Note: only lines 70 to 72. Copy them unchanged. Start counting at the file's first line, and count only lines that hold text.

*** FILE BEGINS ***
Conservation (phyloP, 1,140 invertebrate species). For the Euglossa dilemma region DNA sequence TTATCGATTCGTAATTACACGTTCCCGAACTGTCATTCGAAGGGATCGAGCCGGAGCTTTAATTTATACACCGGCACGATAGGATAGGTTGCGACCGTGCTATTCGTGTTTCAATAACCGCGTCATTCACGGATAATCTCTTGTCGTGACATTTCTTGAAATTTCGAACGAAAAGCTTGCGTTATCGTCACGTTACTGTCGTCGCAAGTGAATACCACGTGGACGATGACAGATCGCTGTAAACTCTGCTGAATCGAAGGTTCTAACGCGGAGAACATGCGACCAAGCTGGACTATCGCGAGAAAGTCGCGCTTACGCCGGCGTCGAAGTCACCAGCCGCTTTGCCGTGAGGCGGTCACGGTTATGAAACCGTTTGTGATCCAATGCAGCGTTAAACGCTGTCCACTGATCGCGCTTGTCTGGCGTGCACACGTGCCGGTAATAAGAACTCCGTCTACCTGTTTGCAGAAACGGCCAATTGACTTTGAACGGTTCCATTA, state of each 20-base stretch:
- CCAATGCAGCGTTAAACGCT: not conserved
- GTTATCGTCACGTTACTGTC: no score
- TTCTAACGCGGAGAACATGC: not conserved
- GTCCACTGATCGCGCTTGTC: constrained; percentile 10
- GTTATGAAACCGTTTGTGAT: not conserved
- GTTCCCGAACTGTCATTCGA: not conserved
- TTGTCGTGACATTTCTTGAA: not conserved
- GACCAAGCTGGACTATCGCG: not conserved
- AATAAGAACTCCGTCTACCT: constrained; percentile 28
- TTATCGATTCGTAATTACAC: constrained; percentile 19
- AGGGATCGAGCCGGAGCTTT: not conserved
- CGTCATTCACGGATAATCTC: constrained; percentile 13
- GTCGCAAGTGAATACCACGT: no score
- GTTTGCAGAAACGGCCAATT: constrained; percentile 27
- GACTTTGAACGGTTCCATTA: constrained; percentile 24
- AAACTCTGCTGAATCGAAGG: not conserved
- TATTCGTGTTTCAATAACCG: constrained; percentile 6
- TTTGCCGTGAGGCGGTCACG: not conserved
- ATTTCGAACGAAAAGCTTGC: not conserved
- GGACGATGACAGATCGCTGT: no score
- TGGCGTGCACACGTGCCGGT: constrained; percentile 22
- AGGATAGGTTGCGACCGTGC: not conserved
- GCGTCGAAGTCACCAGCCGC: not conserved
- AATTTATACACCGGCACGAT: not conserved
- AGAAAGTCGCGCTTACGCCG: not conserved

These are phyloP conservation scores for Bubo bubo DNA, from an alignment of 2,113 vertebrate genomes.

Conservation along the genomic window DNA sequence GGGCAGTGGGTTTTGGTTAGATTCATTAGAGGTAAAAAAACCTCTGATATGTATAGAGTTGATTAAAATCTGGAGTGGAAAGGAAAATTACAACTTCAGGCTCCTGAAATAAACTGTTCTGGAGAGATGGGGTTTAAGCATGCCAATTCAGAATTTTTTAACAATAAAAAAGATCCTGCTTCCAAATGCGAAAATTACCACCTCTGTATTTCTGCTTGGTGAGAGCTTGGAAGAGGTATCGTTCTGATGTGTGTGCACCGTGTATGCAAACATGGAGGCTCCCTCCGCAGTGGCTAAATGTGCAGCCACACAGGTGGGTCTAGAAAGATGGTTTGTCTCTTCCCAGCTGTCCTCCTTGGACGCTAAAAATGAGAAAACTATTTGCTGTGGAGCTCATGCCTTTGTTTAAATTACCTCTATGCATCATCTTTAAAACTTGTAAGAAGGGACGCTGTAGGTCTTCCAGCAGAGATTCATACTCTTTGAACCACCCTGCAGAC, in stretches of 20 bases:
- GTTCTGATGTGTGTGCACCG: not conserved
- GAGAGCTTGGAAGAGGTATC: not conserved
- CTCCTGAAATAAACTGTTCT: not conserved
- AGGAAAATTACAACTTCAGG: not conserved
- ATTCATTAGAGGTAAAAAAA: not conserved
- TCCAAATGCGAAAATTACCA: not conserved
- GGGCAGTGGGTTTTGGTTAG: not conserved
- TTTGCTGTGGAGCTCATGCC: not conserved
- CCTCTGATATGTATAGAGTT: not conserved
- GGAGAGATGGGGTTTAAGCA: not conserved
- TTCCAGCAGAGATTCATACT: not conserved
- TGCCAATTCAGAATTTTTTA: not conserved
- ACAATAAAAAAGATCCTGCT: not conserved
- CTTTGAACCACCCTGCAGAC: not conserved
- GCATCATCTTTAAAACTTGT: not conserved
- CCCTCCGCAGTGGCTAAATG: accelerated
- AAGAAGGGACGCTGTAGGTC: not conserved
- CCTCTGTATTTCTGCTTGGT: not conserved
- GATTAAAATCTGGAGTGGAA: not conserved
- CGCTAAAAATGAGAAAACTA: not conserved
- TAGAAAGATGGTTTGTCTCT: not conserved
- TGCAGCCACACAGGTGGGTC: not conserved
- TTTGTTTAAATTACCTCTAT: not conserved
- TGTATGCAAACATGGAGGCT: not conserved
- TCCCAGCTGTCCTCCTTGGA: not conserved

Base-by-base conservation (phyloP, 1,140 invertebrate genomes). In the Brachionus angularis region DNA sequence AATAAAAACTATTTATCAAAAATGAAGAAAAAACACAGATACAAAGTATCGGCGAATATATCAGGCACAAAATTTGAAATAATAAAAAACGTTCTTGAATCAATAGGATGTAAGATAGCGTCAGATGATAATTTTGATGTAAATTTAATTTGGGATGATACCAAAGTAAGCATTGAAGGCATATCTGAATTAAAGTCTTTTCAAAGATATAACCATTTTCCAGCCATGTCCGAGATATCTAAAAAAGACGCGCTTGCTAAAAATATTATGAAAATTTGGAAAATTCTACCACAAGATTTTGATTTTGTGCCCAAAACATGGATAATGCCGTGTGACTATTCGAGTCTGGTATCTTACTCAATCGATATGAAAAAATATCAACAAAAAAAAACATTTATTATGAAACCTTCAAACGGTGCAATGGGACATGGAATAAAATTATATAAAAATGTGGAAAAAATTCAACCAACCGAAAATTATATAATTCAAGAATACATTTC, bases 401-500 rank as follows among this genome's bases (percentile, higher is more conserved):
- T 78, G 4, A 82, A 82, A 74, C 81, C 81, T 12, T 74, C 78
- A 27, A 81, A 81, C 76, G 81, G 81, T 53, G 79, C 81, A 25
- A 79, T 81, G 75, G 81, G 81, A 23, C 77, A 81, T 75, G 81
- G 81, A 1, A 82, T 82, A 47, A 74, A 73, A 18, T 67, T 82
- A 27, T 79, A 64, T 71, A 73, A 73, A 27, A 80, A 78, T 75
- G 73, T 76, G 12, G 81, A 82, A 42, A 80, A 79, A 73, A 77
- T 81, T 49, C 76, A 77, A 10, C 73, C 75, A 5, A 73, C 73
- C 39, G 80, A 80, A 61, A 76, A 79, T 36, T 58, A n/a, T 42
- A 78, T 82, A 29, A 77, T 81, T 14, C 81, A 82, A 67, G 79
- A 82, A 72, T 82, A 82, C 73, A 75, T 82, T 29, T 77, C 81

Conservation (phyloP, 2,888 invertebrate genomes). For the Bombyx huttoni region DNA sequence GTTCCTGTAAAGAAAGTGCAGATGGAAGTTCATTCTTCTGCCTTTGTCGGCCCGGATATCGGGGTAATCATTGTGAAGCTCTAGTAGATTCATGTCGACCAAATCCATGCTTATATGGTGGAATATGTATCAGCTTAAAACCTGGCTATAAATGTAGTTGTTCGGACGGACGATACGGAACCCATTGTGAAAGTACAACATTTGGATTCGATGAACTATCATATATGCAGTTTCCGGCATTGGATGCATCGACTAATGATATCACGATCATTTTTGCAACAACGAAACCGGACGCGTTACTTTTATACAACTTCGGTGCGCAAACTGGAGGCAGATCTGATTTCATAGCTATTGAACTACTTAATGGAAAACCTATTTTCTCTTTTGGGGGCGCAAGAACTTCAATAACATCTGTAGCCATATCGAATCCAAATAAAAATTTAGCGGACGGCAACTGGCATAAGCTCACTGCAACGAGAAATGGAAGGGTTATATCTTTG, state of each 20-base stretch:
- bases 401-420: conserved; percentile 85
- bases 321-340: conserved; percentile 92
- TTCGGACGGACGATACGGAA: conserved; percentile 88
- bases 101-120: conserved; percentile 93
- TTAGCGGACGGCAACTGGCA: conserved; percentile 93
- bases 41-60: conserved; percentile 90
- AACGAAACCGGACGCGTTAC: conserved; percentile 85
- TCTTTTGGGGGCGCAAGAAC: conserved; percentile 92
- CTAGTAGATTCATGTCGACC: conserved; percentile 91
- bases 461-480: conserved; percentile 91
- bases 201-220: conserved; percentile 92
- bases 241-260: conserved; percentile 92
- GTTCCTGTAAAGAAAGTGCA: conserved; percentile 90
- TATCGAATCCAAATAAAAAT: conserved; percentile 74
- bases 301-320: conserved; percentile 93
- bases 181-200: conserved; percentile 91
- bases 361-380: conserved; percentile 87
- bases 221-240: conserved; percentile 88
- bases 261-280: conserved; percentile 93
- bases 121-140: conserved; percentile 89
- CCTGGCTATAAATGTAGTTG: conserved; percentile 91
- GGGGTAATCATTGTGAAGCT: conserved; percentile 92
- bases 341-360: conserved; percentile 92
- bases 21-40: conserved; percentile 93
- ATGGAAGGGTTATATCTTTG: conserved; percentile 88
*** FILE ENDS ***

- TTAGCGGACGGCAACTGGCA: conserved; percentile 93
- bases 41-60: conserved; percentile 90
- AACGAAACCGGACGCGTTAC: conserved; percentile 85